Scientific Publications

From Magnone M et al., FASEB J. 2015 Dec;29(12):4783-93. doi: 10.1096/fj.15-277731. Epub 2015 Aug 4

“Microgram amounts of abscisic acid in fruit extracts improve glucose tolerance and reduce insulinemia in rats and in humans”

Abstract

2-Cis,4-trans-abscisic acid (ABA) is a plant hormone that is present also in animals. Several lines of evidence suggest that ABA contributes to the regulation of glycemia in mammals: nanomolar ABA stimulates insulin release from β-pancreatic cells and glucose transporter-4-mediated glucose uptake by myoblasts and adipocytes in vitro; plasma ABA increases in normal human subjects, but not in diabetic patients, after a glucose load for an oral glucose tolerance test (OGTT). The presence of ABA in fruits prompted an exploration of the bioavailability of dietary ABA and the effect of ABA-rich fruit extracts on glucose tolerance. Rats underwent an OGTT, with or without 1 µg/kg ABA, either synthetic or present in a fruit extract. Human volunteers underwent an OGTT or a standard breakfast and lunch, with or without a fruit extract, yielding an ABA dose of 0.85 or 0.5 µg/kg, respectively. Plasma glucose, insulin, and ABA were measured at different time points. Oral ABA at 0.5-1 µg/kg significantly lowered glycemia and insulinemia in rats and in humans. Thus, the glycemia-lowering effect of low-dose ABA in vivo does not depend on an increased insulin release. Low-dose ABA intake may be proposed as an aid to improving glucose tolerance in patients with diabetes who are deficient in or resistant to insulin.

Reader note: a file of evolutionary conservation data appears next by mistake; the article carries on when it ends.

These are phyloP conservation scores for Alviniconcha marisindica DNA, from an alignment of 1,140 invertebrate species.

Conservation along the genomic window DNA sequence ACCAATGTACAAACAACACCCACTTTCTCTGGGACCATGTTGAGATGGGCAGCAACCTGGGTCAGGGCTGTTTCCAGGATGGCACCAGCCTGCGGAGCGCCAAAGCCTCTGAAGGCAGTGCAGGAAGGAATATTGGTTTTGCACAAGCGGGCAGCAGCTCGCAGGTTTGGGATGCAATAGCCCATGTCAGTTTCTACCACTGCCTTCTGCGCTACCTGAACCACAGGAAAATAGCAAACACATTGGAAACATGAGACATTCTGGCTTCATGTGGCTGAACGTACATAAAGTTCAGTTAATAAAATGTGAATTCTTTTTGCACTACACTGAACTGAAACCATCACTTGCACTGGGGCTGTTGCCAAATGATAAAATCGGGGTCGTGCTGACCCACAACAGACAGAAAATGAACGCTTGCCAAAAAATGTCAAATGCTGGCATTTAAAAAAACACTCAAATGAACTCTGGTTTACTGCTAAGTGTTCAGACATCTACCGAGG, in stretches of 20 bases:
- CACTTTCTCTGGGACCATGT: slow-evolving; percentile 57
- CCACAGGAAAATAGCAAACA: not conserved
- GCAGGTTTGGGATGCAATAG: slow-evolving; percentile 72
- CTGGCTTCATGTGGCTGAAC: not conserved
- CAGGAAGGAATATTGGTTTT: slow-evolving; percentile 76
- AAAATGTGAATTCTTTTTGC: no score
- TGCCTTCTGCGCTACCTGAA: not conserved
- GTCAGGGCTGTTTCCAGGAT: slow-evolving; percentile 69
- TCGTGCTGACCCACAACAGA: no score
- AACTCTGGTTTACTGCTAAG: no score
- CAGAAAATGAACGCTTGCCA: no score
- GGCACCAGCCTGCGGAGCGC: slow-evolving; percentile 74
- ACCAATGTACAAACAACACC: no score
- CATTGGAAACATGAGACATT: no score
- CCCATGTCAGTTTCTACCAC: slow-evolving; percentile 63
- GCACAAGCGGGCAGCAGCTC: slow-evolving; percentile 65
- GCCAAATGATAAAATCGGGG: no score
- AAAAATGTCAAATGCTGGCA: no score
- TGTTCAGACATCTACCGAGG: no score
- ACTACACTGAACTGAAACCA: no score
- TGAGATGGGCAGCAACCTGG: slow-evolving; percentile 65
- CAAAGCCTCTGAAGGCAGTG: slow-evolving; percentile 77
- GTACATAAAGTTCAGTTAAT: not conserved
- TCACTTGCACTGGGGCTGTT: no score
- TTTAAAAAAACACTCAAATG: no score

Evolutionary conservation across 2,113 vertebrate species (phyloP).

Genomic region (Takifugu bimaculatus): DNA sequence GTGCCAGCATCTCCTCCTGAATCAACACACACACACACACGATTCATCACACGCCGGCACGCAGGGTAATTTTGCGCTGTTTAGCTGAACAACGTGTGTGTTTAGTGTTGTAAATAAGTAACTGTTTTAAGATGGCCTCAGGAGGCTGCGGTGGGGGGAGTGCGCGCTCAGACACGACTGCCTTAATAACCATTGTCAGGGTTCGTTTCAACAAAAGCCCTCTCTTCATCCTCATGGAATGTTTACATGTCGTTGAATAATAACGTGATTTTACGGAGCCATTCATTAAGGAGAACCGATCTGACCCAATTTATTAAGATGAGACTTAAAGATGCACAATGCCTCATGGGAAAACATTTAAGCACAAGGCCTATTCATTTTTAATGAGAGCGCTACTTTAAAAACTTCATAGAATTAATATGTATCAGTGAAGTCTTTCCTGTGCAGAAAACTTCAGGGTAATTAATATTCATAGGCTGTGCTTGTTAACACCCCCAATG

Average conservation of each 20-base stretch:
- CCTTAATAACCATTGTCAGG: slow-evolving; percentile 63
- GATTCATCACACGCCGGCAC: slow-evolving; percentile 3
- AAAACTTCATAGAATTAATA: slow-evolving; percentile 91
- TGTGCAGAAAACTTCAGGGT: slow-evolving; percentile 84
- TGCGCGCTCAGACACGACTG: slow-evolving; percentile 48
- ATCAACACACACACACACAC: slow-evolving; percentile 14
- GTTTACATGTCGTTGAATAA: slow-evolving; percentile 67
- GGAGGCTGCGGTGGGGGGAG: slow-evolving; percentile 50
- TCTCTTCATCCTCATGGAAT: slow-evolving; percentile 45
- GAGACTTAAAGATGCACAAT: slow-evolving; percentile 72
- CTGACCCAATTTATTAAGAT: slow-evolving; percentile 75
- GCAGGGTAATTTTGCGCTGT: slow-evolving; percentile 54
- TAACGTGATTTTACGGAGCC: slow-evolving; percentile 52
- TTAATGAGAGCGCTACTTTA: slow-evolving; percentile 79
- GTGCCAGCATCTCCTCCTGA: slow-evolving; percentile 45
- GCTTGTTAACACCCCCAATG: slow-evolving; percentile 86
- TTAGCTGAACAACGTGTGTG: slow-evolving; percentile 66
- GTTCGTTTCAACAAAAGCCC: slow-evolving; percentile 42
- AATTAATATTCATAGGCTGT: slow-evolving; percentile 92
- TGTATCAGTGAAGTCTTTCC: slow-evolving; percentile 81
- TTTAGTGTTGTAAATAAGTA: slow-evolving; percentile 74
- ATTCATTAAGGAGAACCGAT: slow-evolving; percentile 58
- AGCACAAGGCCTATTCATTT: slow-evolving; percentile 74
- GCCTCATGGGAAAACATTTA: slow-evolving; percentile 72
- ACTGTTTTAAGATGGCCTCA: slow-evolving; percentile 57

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From Magnone M et al, Nutrients 2018,Oct 12; 10(10). doi:10.3390/nu10101495

Chronic Intake of Micrograms of Abscisic Acid Improves Glycemia and Lipidemia in a Human Study and in High-Glucose Fed Mice

Abstract

We tested the effect of chronic low-dose abscisic acid (ABA), a phytohormone-regulating human glucose tolerance, on the metabolic parameters that are dysregulated in prediabetes and metabolic syndrome (MS).Ten healthy subjects received 1 µg ABA/Kg body weight (BW)/day as an ABA-rich food supplement: (i) the glycemia profile after a carbohydrate-rich meal, with or without supplement, was compared; (ii) fasting blood glucose (FBG), glycated hemoglobin (HbA1c), total cholesterol (TC), and body mass index (BMI) after 75 days of daily supplementation of a habitual Mediterranean diet were compared with starting values.CD1 mice were fed a high-glucose diet with or without synthetic ABA (1 µg/Kg BW) for 4 months and the same parameters investigated in the human study were compared. The food supplement significantly reduced the area under the curve of glycemia after a carbohydrate-rich meal and FBG, HbA1c, TC, and BMI after chronic treatment. ABA-treated mice showed a significant reduction of HbA1c, TC, and body weight gain compared with untreated controls. The combined results from the human and murine studies allow us to conclude that the observed improvement of the metabolic parameters can be attributed to ABA and to advocate the use of ABA-containing food supplements in prediabetes and/or MS.

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